mTOR signaling: a central pathway to pathogenesis in systemic lupus erythematosus?

Discov Med. 2010 Mar;9(46):173-8.


Systemic lupus erythematosus (SLE) is a common autoimmune disease with unclear etiology. Treatments for it often provide inadequate control of disease activity or are limited by side effects. Recent studies have shown that rapamycin can be an effective treatment in both murine lupus models and human SLE. We demonstrated that rapamycin could directly alter molecular abnormalities in SLE T cells related to calcium signaling but not mitochondrial function. However, in light of increased knowledge of the role of mammalian target of rapamycin (mTOR) signaling throughout the immune system, several other potential sites of rapamycin action have been revealed. Specifically, mTOR regulates the production of interferon-alpha and the maintenance of immune tolerance at the level of the regulatory T cell and the dendritic cell, and can promote Th2 versus Th1 immune responses. Thus mTOR offers a window into diverse facets of lupus pathogenesis as well as a unifying narrative in our understanding of the therapeutic efficacy of rapamycin in SLE.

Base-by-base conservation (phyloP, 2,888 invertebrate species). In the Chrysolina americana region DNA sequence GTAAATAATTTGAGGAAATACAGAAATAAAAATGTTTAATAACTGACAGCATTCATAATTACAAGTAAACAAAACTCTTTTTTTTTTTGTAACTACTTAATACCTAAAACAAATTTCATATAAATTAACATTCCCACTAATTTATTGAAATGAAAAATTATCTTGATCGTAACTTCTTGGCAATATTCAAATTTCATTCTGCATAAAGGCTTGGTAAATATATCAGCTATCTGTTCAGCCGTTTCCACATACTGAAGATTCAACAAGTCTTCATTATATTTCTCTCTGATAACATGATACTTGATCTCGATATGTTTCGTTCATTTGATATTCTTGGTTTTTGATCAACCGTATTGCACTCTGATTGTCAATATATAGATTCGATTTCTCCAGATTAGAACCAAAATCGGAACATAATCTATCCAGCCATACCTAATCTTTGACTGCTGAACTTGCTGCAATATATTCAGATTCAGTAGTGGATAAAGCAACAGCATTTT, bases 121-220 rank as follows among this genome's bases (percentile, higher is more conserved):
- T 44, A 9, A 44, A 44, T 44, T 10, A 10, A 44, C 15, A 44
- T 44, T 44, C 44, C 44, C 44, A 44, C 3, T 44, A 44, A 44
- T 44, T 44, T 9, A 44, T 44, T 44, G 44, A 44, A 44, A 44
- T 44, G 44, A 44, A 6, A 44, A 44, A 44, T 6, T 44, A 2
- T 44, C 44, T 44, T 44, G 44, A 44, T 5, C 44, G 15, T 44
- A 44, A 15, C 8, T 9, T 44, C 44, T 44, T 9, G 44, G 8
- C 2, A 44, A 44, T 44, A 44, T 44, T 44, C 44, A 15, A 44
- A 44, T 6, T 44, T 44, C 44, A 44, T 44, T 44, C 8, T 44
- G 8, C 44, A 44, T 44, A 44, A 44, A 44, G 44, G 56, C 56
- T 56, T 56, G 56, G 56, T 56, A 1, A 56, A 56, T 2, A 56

Publication types

  • Research Support, N.I.H., Extramural
  • Research Support, Non-U.S. Gov't
  • Review

MeSH terms

  • Cell Differentiation
  • Humans
  • Interferon-alpha / biosynthesis
  • Intracellular Signaling Peptides and Proteins / physiology*
  • Lupus Erythematosus, Systemic / drug therapy
  • Lupus Erythematosus, Systemic / etiology*
  • Lupus Erythematosus, Systemic / immunology
  • Protein Serine-Threonine Kinases / physiology*
  • Signal Transduction / physiology*
  • Sirolimus / therapeutic use
  • TOR Serine-Threonine Kinases
  • Th1 Cells / immunology
  • Th2 Cells / immunology


  • Interferon-alpha
  • Intracellular Signaling Peptides and Proteins
  • MTOR protein, human
  • Protein Serine-Threonine Kinases
  • TOR Serine-Threonine Kinases
  • Sirolimus